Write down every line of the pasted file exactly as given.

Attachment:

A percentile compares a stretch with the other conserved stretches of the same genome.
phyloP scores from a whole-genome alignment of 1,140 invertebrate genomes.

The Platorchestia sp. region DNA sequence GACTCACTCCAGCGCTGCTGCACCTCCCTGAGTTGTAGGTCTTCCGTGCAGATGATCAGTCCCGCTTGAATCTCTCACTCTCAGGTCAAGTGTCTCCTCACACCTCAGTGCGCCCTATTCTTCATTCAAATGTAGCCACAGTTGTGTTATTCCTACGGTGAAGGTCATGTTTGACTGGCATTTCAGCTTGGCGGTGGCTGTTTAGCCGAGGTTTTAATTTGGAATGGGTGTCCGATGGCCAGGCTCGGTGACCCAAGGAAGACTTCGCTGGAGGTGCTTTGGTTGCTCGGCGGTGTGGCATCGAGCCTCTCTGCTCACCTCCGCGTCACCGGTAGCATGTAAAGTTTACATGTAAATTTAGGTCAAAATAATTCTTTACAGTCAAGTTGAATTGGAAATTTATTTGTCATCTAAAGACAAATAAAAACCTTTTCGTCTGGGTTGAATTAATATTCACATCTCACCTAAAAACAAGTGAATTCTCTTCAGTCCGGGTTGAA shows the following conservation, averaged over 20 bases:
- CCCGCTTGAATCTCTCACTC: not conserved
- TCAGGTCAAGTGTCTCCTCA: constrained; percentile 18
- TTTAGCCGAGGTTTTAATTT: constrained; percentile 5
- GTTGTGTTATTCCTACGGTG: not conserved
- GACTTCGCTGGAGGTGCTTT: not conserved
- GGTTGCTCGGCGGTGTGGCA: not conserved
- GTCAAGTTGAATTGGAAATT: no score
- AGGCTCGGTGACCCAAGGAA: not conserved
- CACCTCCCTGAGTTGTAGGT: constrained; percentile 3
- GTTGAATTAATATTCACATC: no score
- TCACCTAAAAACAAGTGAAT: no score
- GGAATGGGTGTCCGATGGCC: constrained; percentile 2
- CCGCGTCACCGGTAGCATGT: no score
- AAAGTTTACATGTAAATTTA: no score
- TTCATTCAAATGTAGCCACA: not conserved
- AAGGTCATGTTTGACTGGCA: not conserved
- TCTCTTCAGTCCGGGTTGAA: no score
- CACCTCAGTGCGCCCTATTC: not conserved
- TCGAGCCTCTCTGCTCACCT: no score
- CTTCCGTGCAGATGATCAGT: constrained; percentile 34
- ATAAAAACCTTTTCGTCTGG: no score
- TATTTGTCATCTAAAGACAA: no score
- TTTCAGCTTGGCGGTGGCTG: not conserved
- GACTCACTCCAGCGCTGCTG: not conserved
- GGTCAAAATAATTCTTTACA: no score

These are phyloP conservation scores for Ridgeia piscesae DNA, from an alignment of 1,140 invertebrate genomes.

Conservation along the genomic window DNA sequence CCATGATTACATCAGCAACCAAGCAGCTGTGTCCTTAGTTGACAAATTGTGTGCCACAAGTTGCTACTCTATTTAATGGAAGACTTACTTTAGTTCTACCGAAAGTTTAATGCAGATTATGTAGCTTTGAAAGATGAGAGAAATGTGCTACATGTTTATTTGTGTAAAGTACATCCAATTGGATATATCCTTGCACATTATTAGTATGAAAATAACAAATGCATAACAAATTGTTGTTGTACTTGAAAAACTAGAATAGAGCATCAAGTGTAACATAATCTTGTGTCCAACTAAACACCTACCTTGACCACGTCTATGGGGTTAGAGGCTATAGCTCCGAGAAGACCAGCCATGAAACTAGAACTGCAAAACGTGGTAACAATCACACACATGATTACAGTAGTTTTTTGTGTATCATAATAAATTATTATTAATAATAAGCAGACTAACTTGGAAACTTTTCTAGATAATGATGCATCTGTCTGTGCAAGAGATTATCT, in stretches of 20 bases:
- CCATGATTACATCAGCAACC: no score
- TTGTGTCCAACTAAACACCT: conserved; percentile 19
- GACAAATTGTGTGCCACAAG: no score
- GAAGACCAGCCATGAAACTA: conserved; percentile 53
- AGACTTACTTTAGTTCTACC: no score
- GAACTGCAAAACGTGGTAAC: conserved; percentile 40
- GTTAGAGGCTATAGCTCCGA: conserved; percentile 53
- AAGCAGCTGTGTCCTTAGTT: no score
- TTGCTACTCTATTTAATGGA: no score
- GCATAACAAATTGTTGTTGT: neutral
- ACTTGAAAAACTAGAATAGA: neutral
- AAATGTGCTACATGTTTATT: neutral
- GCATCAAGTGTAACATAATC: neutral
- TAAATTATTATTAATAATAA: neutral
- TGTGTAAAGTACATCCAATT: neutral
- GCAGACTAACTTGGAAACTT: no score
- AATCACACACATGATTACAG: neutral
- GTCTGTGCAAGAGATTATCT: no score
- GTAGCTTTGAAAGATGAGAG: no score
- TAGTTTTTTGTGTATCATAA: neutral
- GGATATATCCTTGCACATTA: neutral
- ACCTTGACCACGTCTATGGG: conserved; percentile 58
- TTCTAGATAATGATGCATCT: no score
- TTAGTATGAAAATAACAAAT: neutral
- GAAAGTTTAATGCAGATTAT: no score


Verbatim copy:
A percentile compares a stretch with the other conserved stretches of the same genome.
phyloP scores from a whole-genome alignment of 1,140 invertebrate genomes.

The Platorchestia sp. region DNA sequence GACTCACTCCAGCGCTGCTGCACCTCCCTGAGTTGTAGGTCTTCCGTGCAGATGATCAGTCCCGCTTGAATCTCTCACTCTCAGGTCAAGTGTCTCCTCACACCTCAGTGCGCCCTATTCTTCATTCAAATGTAGCCACAGTTGTGTTATTCCTACGGTGAAGGTCATGTTTGACTGGCATTTCAGCTTGGCGGTGGCTGTTTAGCCGAGGTTTTAATTTGGAATGGGTGTCCGATGGCCAGGCTCGGTGACCCAAGGAAGACTTCGCTGGAGGTGCTTTGGTTGCTCGGCGGTGTGGCATCGAGCCTCTCTGCTCACCTCCGCGTCACCGGTAGCATGTAAAGTTTACATGTAAATTTAGGTCAAAATAATTCTTTACAGTCAAGTTGAATTGGAAATTTATTTGTCATCTAAAGACAAATAAAAACCTTTTCGTCTGGGTTGAATTAATATTCACATCTCACCTAAAAACAAGTGAATTCTCTTCAGTCCGGGTTGAA shows the following conservation, averaged over 20 bases:
- CCCGCTTGAATCTCTCACTC: not conserved
- TCAGGTCAAGTGTCTCCTCA: constrained; percentile 18
- TTTAGCCGAGGTTTTAATTT: constrained; percentile 5
- GTTGTGTTATTCCTACGGTG: not conserved
- GACTTCGCTGGAGGTGCTTT: not conserved
- GGTTGCTCGGCGGTGTGGCA: not conserved
- GTCAAGTTGAATTGGAAATT: no score
- AGGCTCGGTGACCCAAGGAA: not conserved
- CACCTCCCTGAGTTGTAGGT: constrained; percentile 3
- GTTGAATTAATATTCACATC: no score
- TCACCTAAAAACAAGTGAAT: no score
- GGAATGGGTGTCCGATGGCC: constrained; percentile 2
- CCGCGTCACCGGTAGCATGT: no score
- AAAGTTTACATGTAAATTTA: no score
- TTCATTCAAATGTAGCCACA: not conserved
- AAGGTCATGTTTGACTGGCA: not conserved
- TCTCTTCAGTCCGGGTTGAA: no score
- CACCTCAGTGCGCCCTATTC: not conserved
- TCGAGCCTCTCTGCTCACCT: no score
- CTTCCGTGCAGATGATCAGT: constrained; percentile 34
- ATAAAAACCTTTTCGTCTGG: no score
- TATTTGTCATCTAAAGACAA: no score
- TTTCAGCTTGGCGGTGGCTG: not conserved
- GACTCACTCCAGCGCTGCTG: not conserved
- GGTCAAAATAATTCTTTACA: no score

These are phyloP conservation scores for Ridgeia piscesae DNA, from an alignment of 1,140 invertebrate genomes.

Conservation along the genomic window DNA sequence CCATGATTACATCAGCAACCAAGCAGCTGTGTCCTTAGTTGACAAATTGTGTGCCACAAGTTGCTACTCTATTTAATGGAAGACTTACTTTAGTTCTACCGAAAGTTTAATGCAGATTATGTAGCTTTGAAAGATGAGAGAAATGTGCTACATGTTTATTTGTGTAAAGTACATCCAATTGGATATATCCTTGCACATTATTAGTATGAAAATAACAAATGCATAACAAATTGTTGTTGTACTTGAAAAACTAGAATAGAGCATCAAGTGTAACATAATCTTGTGTCCAACTAAACACCTACCTTGACCACGTCTATGGGGTTAGAGGCTATAGCTCCGAGAAGACCAGCCATGAAACTAGAACTGCAAAACGTGGTAACAATCACACACATGATTACAGTAGTTTTTTGTGTATCATAATAAATTATTATTAATAATAAGCAGACTAACTTGGAAACTTTTCTAGATAATGATGCATCTGTCTGTGCAAGAGATTATCT, in stretches of 20 bases:
- CCATGATTACATCAGCAACC: no score
- TTGTGTCCAACTAAACACCT: conserved; percentile 19
- GACAAATTGTGTGCCACAAG: no score
- GAAGACCAGCCATGAAACTA: conserved; percentile 53
- AGACTTACTTTAGTTCTACC: no score
- GAACTGCAAAACGTGGTAAC: conserved; percentile 40
- GTTAGAGGCTATAGCTCCGA: conserved; percentile 53
- AAGCAGCTGTGTCCTTAGTT: no score
- TTGCTACTCTATTTAATGGA: no score
- GCATAACAAATTGTTGTTGT: neutral
- ACTTGAAAAACTAGAATAGA: neutral
- AAATGTGCTACATGTTTATT: neutral
- GCATCAAGTGTAACATAATC: neutral
- TAAATTATTATTAATAATAA: neutral
- TGTGTAAAGTACATCCAATT: neutral
- GCAGACTAACTTGGAAACTT: no score
- AATCACACACATGATTACAG: neutral
- GTCTGTGCAAGAGATTATCT: no score
- GTAGCTTTGAAAGATGAGAG: no score
- TAGTTTTTTGTGTATCATAA: neutral
- GGATATATCCTTGCACATTA: neutral
- ACCTTGACCACGTCTATGGG: conserved; percentile 58
- TTCTAGATAATGATGCATCT: no score
- TTAGTATGAAAATAACAAAT: neutral
- GAAAGTTTAATGCAGATTAT: no score